Out of some 1,020 flats only 100 to 110 flats are occupied now. “One of the main reasons no one wants to live here is the lack of maintenance. Coming home is a life risk as chunks fall off the ceilings on a daily basis. Those of us still hanging around are here because of the location. There are schools and hospitals within walking distance and we have got used to the quiet Salt Lake life,” says another postal department employee.
House rent allowance (HRA), standard licence fee (maintenance charges) and water tax are deducted from salaries of employees who opt to live here. “Some of us are drawing nearly Rs 20,000 less in salary for this and look at the abhorring service we get. These buildings are life threats,” he adds. None of the residents agreed to go on quote to avoid official repercussion.
Bhattacharya explained that demand for government quarters was high earlier as the government’s HRA was too low to support rented private accommodation. “But the Sixth and Seventh Pay Commission raised the house rent allowance to a respectable sum. Now it is affordable to rent a house. House loans are also easy to get from banks so many prefer to use the HRA to pay monthly installments for flats they book. So people hardly apply for staff quarters any more. Had more people been staying the authorities would have been forced to sort out the maintenance situation.”
Chatterjee also pointed out that had income from house rent been sizeable, that sum could have been used for maintenance. “Hardly anyone asks for quarters these days. About 70 per cent flats are vacant in most complexes.”
Even around 2004-05, Bhattacharya recalls regular meetings that would be held between the department of post and BSNL, with staff quarter maintenance being on the agenda. They have long ceased to happen. “We did invite the director, postal services once but no one turned up for the meeting,” Chatterjee says.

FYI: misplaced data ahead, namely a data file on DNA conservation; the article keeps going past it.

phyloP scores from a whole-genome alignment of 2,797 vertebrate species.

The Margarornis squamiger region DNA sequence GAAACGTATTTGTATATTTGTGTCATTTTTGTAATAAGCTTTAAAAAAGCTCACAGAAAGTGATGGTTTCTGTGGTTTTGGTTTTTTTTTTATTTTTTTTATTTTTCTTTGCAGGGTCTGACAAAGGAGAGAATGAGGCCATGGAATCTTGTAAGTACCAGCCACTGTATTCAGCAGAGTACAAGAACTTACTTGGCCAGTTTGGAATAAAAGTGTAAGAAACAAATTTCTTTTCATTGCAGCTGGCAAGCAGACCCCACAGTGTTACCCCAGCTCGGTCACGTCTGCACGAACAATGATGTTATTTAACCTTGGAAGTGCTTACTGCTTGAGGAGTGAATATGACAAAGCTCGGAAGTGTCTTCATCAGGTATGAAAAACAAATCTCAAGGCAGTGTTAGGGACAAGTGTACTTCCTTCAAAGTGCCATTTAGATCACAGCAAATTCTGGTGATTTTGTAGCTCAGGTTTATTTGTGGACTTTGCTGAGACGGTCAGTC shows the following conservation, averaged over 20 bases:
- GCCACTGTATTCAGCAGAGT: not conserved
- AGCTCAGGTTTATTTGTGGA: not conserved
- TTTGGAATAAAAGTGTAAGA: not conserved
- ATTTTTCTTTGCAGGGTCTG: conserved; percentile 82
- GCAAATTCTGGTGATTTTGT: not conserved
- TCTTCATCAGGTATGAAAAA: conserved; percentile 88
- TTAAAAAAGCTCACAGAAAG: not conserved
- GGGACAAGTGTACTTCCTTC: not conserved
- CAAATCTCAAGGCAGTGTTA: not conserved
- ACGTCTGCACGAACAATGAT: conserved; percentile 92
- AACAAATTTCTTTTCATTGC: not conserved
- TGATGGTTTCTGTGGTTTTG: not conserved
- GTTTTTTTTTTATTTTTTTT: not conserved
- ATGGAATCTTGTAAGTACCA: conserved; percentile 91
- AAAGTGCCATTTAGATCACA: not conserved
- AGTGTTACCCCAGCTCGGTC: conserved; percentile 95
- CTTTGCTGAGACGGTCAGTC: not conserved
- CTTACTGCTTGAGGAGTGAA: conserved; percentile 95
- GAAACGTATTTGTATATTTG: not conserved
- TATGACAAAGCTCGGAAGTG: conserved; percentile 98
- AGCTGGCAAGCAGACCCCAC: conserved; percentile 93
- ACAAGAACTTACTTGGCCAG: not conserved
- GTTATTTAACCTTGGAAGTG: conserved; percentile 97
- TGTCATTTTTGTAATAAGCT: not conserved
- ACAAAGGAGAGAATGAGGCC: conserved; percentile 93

Such explanations are hardly any consolation for the current boarders.
Chunks falling off buildings is so routine an affair at P&T that it does not elicit shock from residents anymore. With reasonable consistency they watch sunshades, balconies and even staircases come crashing down.
“A few years ago a family got stranded on their third-storey apartment when their staircase crumbled without warning,” says a BSNL employee. “They had to be pulled out by the fire brigade. Since the authorities showed no interest in repairing the stairs, they had to get professionals to fix ladders and bring down their belongings. Naturally, they have left P&T now.”
This man himself lives on the second floor a building and cannot go higher up as the staircase to the floors above has collapsed. “The tank on our terrace had some issues but the repairman couldn’t reach it,” he recalls.
(From left) A collapsed cornice has left rods inside exposed at the P&T staff quarters. (Sudeshna Banerjee); water leaking from pipes as the connecting valve has gone missing; the ground within the administration building is overgrown with weeds.Brinda Sarkar
There are countless tales of people taking shelter under buildings during the rains and having chunks land at their feet from the fourth floor.
Streets in the dark
Residents claim that six months ago workers from the state electricity board had cut off their street light connections as the bills were not paid for. Since then long stretches, such as the one between gates 3 and 5, are engulfed in pitch darkness after sunset.
The staircase lights in the buildings also do not work for three or four years now. “It’s risky for children, the sick or the aged to negotiate,” says a man who is paying for stair lights in his building out of his own pocket.
The community hall, as well as the residential association’s offices, have been in the dark since an electric fault during Durga puja in 2020. Thereafter no events can take place there and they have to take temporary connection from the electric board for pujas.